There are many ways in which carbon pricing can be used to bring down emissions rapidly and democratically. A proposal worth looking at, in my view, is the one proposed by James Hansen, the climate scientist who has done more to tackle climate change over the past 30 years than anyone else. He famously made a high profile intervention in the US Senate in 1988, which catapulted global warming and climate change into the public arena, making it an important turning point in public awareness.

Hansen proposes a fee-and-dividend system which involves placing a uniform fee (or levy) on the fossil fuel production, at the pithead, the wellhead or at the port of entry, for each ton of carbon produced. The revenue generated would be distributed, on a heavily redistributive basis towards the poor, as dividends to the population as a whole on an individual (per capita) basis – with half shares for children up to two children per family (though restricting this to two children seems problematic). Those who reduce their carbon footprint the most would stand to benefit the most.

Carbon pricing can also tackle pollution. According to Britain’s Department for Environment, Food and Rural Affairs (Defra) the 5p charge introduced in Britain in 2016 on single-use plastic bags resulted in an immediate 83 per cent reduction in plastic bag usage. More than 7 billion bags were handed out by seven main supermarkets in the year before the 5p charge but this plummeted to slightly more than 500 million in the first six months after the charge was introduced. This was also a market mechanism.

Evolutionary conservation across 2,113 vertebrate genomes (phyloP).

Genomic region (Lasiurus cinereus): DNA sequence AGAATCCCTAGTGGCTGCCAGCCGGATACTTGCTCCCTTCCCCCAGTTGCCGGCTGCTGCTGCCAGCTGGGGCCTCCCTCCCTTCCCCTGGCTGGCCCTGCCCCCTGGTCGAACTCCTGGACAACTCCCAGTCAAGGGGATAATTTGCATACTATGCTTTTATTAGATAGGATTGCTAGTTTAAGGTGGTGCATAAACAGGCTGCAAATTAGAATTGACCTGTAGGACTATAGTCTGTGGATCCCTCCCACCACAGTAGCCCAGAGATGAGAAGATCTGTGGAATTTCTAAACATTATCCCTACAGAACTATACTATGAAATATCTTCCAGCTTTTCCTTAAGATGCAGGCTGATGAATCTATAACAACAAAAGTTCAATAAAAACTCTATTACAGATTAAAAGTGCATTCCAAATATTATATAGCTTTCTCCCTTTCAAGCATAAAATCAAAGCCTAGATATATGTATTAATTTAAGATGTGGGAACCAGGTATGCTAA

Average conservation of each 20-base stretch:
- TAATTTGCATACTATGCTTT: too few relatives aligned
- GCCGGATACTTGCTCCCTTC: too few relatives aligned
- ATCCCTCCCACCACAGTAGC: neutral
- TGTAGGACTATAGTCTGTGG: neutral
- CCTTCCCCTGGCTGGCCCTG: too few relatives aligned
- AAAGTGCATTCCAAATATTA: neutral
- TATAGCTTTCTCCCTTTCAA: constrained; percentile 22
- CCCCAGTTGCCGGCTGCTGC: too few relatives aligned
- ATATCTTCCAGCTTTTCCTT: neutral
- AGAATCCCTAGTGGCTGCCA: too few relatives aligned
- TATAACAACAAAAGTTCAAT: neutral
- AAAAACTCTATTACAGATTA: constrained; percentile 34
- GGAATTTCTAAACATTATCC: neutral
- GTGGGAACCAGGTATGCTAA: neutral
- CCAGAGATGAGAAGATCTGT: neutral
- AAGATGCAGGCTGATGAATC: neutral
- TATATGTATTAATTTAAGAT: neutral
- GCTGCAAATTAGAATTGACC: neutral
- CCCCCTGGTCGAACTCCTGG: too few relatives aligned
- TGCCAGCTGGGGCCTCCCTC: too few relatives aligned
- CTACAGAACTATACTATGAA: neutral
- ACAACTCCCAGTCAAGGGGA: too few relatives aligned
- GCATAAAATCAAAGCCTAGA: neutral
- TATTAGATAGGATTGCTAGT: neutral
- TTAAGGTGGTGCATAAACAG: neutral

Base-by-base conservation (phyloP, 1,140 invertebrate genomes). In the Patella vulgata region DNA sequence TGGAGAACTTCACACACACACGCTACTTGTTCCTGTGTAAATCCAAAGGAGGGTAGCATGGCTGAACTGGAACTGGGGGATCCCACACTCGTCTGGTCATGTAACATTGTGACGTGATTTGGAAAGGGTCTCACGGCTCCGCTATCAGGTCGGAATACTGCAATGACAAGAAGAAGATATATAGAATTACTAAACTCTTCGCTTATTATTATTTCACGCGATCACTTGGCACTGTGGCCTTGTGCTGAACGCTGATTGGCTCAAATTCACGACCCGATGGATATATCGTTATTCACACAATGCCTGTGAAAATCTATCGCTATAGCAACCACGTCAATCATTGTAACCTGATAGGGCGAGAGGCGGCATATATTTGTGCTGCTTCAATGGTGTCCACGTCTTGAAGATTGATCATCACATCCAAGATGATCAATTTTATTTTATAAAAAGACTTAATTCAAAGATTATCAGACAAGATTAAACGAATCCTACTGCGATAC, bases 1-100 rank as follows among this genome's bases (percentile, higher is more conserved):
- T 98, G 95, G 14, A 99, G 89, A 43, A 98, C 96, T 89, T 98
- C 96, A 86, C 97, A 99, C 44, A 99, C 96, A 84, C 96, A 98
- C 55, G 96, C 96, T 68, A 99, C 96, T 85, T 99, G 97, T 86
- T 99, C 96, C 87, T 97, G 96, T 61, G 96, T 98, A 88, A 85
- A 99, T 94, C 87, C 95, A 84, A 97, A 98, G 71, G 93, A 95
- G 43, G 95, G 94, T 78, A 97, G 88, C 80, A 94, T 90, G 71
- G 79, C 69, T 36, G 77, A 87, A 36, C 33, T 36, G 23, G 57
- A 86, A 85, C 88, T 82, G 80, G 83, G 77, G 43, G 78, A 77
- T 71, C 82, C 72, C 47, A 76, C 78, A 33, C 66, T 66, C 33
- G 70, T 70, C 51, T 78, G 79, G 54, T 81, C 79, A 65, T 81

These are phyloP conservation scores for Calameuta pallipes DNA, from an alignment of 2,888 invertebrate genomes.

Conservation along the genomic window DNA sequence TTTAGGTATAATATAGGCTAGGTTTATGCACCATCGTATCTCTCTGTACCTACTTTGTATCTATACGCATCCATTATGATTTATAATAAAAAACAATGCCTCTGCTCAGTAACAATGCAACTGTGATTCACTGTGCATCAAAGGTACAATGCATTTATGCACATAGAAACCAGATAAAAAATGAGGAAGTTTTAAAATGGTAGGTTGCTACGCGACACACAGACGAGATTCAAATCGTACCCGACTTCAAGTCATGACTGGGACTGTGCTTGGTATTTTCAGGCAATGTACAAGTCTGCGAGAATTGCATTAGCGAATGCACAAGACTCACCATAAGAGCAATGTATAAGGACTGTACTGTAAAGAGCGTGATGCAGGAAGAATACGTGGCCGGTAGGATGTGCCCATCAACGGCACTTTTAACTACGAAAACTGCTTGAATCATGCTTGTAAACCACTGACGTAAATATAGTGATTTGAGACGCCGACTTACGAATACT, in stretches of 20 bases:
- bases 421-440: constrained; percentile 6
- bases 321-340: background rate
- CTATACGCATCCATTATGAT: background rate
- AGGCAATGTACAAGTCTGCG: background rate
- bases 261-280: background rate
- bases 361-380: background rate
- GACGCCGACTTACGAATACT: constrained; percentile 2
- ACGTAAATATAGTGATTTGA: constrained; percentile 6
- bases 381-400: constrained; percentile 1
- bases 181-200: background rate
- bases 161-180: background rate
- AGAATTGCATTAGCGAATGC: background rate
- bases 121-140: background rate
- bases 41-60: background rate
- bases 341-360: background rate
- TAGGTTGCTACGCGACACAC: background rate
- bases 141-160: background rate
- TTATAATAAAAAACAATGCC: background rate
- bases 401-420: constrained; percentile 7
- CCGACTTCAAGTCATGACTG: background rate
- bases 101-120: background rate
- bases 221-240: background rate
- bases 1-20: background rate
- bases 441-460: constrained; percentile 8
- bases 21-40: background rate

The objection often made that taxing the polluters in this way is not revolutionary enough. This is a big mistake. It is true that this does not propose global socialist revolution as the immediate answer to the ecological crisis with the time scale we have – because such a call would be meaningless. What it does propose, however, that the forces that can in the end challenge the logic of capitalism are assembled in the course of a practical struggle to defend the planet in the here and now whilst capitalism still exists.

Pushing the boundaries

Whilst the various GNDs being proposed are diverse in their scope and objectives, what is clear is that they must push the boundaries of the situation they are in. We are in an evolving and radicalising situation and GNDs need to be at the cutting edge of it.

They need to be a part of the broadest possible alliance in defence of the planet. This means reaching out to the trade unions with policies based on a just transition from carbon-based jobs to jobs based on renewable energy and an environmental perspective. It means a new energy system based on solar, wind, tidal, hydro and geothermal. It means developing green production and rejecting the throwaway society. It means demanding the public ownership of industry and land as the basis for the kind of fundamental restructuring of society that is urgently needed. It means rejecting policies that stand in the way of all this such as airport and aviation expansion, the dash for gas, fracking for more gas, nuclear energy, the use of biofuels and, importantly, industrialised agriculture with its dependency on artificial fertilisers, pesticides, herbicides, and anti-biotics.

All this means major changes not only to our energy superstructure but to how society is organised and to how people live their lives. Such strategic choices involved cannot just be left to governments, even a Corbyn government. Attempting to carry them through without mass support could be disastrous. These issues have to discussed by the whole movement since they will have to be implemented by the whole movement.